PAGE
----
I was out-of-touch with the wider Berkshire community during my first year at Williams, but the fellowship opened my eyes to the expanse of opportunities in the regions beyond the Purple Bubble. The creative freedom in developing our work allowed me to think more deeply about the various aspects of community engagement while generating an interesting project with a tangible impact on the local community. I am thankful for the Community Outreach Fellowship because the experiences provided me with a toolkit that I am bound to use again in the future, both inside and outside the classroom."

  • Margaux Kanamori"I was interested in working as a Summer Fellow for CLiA because of the opportunity to engage with the Berkshire community and the important work being done by local organizations. Going into the program, I had almost no experience with outreach and nonprofits, but this was a wonderful introduction and I learned so much from Williams students, alumni, and community leaders. It ultimately helped me realize what else I want to get involved in in the future through CLiA and it opened my eyes to Berkshire networks I hadn’t known existed.

    For my project, I worked with the Al Nelson Friendship Center Food Pantry in North Adams, a dedicated all-volunteer group that became more important than ever as COVID-19 made an impact on the residents in the area. To start, I created a video PSA to help recruit new local volunteers and raise awareness of the crucial work the pantry was doing. From there, I helped channel requests by making a google form for the website and supporting the pantry through technological challenges.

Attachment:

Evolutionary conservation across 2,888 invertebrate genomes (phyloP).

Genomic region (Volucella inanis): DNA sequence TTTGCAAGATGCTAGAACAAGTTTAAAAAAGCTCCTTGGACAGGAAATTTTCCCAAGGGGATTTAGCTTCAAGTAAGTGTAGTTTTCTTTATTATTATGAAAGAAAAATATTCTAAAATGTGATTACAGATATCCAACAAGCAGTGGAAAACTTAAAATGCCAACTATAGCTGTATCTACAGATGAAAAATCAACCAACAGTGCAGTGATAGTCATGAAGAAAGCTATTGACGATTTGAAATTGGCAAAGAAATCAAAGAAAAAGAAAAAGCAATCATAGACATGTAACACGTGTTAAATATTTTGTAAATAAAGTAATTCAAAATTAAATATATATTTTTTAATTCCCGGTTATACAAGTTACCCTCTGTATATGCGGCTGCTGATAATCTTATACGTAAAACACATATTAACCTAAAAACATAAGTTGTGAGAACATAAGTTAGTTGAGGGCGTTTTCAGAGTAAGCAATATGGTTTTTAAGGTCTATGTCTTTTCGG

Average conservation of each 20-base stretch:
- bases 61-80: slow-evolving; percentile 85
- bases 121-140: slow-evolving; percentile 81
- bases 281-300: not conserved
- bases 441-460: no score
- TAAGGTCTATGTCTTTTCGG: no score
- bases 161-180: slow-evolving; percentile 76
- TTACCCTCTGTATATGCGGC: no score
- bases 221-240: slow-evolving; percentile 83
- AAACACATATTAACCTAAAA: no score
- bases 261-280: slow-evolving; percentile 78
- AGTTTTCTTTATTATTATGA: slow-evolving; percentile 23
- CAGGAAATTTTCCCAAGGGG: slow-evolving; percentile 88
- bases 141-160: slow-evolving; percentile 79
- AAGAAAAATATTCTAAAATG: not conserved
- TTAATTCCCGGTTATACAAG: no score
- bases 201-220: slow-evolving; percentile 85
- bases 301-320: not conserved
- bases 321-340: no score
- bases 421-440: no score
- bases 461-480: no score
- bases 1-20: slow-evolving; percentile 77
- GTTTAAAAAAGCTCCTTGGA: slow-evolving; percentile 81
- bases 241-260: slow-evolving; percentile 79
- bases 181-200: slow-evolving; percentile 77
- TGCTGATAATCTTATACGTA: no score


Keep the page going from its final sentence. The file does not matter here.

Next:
This was an impactful and informative summer experience for me. Extensive discussions with Paula, my peers, and leaders of groups both within and beyond Williams taught me a lot about our collective capability to work toward change. I look forward to becoming even more involved with CLiA in the coming semesters and watching future Summer Fellows grow too!"

  • Esther Kim"This summer was the first time I worked with CLiA, and I really enjoyed my overall experience! We were able to meet people from the Berkshire community and learn about their different specialty areas and initiatives taken to help the community. Also, we were able to learn various skills such as making zines, editing videos, and creating websites, which we used for short-term and long-term projects. I appreciate the support we received from the CLiA staff and other peers, as well as the encouragement to be creative in our individual projects.

    One of my favorite parts of the internship was learning how to create and edit videos. Using these skills, I was able to create a PSA for Berkshire Interfaith Organizing (BIO) about immigrant justice initiatives. I think this is especially important during the current COVID-19 pandemic. With increased social distancing and less in-person interactions, it may be easier to feel disconnected from others in the community. There are also more regulations against immigrants in our country, which is unfair to those who need to have their voices heard. In response, I hoped to communicate that there are people who genuinely care and are working to support immigrants.